While the army should not be held hostage in cases blown out of proportion as part of the propaganda war that is intrinsic to proxy war, where egregious violence is patent, it needs acting of its own accord and for reasons other than the internal good health of itself as an institution. Even in such cases the army’s reluctance to take action is sometimes evident, such as in the case of the boy burnt to death last month by unknown persons at the Hyderabad garrison of the army. It took the suicide of a soldier to put the needle of suspicion firmly on the army over its earlier premature and unnecessary denial.
Justice or politics?
Even in the Macchil case, unfortunately the credibility of military justice is such that the timing of the judgment in a four-year-old case suggests politics, given that J&K is set to go to the polls with both the parties in power in Srinagar and Delhi vying for the electorate. The former has already staked claim for the credit, the latter can be seen to be more subtle when this is taken in conjunction with the apology that the army has issued over the Chattargam killings.
Action does not get taken in the graver cases owing to ‘reasons of state’. In such cases it is only fair to take action against perpetrators if such action takes within its dragnet the bigger fish alongside. Those culpable in the higher rungs are seldom held accountable. The wheels of justice continue to turn ineffectually in regard to the 1984 and 2002 pogroms. It would not do merely to trace command responsibility only within the uniformed service. To the political level can be attributed negligence in exercise of control.
While Nehru did call for self-restraint when he deployed the army in Nagaland in the mid-fifties, which is found reflected in the famous special order of the chief of army staff, there was no overseeing mechanism in place either then or later. An officer known for his integrity, Lt Gen Sardeshpande, recalls an army chief’s visit to his location while in command of a brigade in the north east. The visiting chief told him to keep a close eye on a village in his area of responsibility that the chief in his time in command over the area had had occasion to set fire to, twice over.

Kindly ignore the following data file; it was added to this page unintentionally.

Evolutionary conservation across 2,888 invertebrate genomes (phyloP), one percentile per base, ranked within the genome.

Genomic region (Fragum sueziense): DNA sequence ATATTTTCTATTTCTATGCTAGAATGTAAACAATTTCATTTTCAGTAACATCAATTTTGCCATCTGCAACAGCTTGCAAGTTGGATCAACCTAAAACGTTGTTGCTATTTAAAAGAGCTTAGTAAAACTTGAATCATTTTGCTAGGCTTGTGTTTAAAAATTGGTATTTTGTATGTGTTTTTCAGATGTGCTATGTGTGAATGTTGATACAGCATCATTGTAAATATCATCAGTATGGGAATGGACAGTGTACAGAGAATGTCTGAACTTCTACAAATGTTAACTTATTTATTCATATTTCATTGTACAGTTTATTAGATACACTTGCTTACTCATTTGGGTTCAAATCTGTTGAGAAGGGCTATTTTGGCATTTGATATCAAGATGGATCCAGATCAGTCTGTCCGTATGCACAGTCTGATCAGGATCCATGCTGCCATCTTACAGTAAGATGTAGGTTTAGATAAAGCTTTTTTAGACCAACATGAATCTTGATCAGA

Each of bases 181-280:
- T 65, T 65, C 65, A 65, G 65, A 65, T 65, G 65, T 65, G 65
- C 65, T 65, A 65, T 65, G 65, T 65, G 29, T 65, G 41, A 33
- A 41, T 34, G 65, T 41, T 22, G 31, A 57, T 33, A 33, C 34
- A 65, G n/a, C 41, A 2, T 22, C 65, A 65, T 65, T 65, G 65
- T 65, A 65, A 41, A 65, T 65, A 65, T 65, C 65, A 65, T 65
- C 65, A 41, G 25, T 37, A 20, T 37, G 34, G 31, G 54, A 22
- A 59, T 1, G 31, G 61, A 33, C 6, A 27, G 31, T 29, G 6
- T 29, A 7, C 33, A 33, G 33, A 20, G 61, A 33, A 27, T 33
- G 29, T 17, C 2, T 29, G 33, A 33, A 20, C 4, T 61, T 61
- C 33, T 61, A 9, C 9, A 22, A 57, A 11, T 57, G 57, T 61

Structurally, the situation has not changed much since. The army answers to the defence ministry though internal security is a home ministry responsibility. For instance, in the case of the recent killings of two youth early this month in Chattargam, media informed us of the home ministry writing to the defence ministry, asking for details.
If Section 6 of AFSPA is to be applied (the corresponding Section 7 in case of the AFSPA in J&K), it is the home ministry that waives protection against prosecution. For this, it has to have the facts from the defence ministry. The defence ministry invariably applies the ‘good faith’ principle as cover, leaving the home ministry no one to proceed against even if it wishes too.
The cultural aspect is that those charged with ensuring a democratic regime is in place across India are let off for allowing a permissive regime on their watch. Those democratically accountable at best merely stand to lose their seats for unconnected reasons. By this yardstick, ‘we, the people’ are as much to blame.
Therefore, neither should the Machhil judgment blind one to the wider canvas in which justice is central to reconciliation, nor be allowed to paper over the other areas of justice denial that continues to place reconciliation out of reach.